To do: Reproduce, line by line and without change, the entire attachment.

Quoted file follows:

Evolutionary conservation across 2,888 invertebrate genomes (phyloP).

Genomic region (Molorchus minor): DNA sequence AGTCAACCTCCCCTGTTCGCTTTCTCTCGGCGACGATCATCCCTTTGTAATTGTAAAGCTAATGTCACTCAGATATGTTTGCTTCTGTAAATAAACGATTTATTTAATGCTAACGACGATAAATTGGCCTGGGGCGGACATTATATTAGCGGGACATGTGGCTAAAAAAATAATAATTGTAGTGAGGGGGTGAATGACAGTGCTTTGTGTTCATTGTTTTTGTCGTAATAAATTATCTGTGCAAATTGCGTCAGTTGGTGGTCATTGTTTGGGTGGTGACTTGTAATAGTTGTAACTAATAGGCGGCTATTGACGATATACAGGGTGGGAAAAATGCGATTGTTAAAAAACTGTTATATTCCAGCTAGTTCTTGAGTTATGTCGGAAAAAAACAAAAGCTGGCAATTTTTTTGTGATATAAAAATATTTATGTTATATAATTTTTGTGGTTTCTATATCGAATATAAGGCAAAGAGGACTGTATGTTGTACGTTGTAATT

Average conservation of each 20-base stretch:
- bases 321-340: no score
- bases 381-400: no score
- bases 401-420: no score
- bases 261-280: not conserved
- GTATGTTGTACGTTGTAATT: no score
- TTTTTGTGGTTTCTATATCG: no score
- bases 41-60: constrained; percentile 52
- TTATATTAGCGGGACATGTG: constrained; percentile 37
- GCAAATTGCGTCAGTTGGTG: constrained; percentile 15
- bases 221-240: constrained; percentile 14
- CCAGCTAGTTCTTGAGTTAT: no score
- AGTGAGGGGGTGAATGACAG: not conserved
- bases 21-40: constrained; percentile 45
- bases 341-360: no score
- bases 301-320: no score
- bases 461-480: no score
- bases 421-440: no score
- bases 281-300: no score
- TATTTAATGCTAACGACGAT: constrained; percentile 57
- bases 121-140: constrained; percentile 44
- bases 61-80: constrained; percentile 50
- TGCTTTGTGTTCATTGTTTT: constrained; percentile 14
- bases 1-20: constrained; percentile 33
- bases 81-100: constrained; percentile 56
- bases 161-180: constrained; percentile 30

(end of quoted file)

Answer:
Evolutionary conservation across 2,888 invertebrate genomes (phyloP).

Genomic region (Molorchus minor): DNA sequence AGTCAACCTCCCCTGTTCGCTTTCTCTCGGCGACGATCATCCCTTTGTAATTGTAAAGCTAATGTCACTCAGATATGTTTGCTTCTGTAAATAAACGATTTATTTAATGCTAACGACGATAAATTGGCCTGGGGCGGACATTATATTAGCGGGACATGTGGCTAAAAAAATAATAATTGTAGTGAGGGGGTGAATGACAGTGCTTTGTGTTCATTGTTTTTGTCGTAATAAATTATCTGTGCAAATTGCGTCAGTTGGTGGTCATTGTTTGGGTGGTGACTTGTAATAGTTGTAACTAATAGGCGGCTATTGACGATATACAGGGTGGGAAAAATGCGATTGTTAAAAAACTGTTATATTCCAGCTAGTTCTTGAGTTATGTCGGAAAAAAACAAAAGCTGGCAATTTTTTTGTGATATAAAAATATTTATGTTATATAATTTTTGTGGTTTCTATATCGAATATAAGGCAAAGAGGACTGTATGTTGTACGTTGTAATT

Average conservation of each 20-base stretch:
- bases 321-340: no score
- bases 381-400: no score
- bases 401-420: no score
- bases 261-280: not conserved
- GTATGTTGTACGTTGTAATT: no score
- TTTTTGTGGTTTCTATATCG: no score
- bases 41-60: constrained; percentile 52
- TTATATTAGCGGGACATGTG: constrained; percentile 37
- GCAAATTGCGTCAGTTGGTG: constrained; percentile 15
- bases 221-240: constrained; percentile 14
- CCAGCTAGTTCTTGAGTTAT: no score
- AGTGAGGGGGTGAATGACAG: not conserved
- bases 21-40: constrained; percentile 45
- bases 341-360: no score
- bases 301-320: no score
- bases 461-480: no score
- bases 421-440: no score
- bases 281-300: no score
- TATTTAATGCTAACGACGAT: constrained; percentile 57
- bases 121-140: constrained; percentile 44
- bases 61-80: constrained; percentile 50
- TGCTTTGTGTTCATTGTTTT: constrained; percentile 14
- bases 1-20: constrained; percentile 33
- bases 81-100: constrained; percentile 56
- bases 161-180: constrained; percentile 30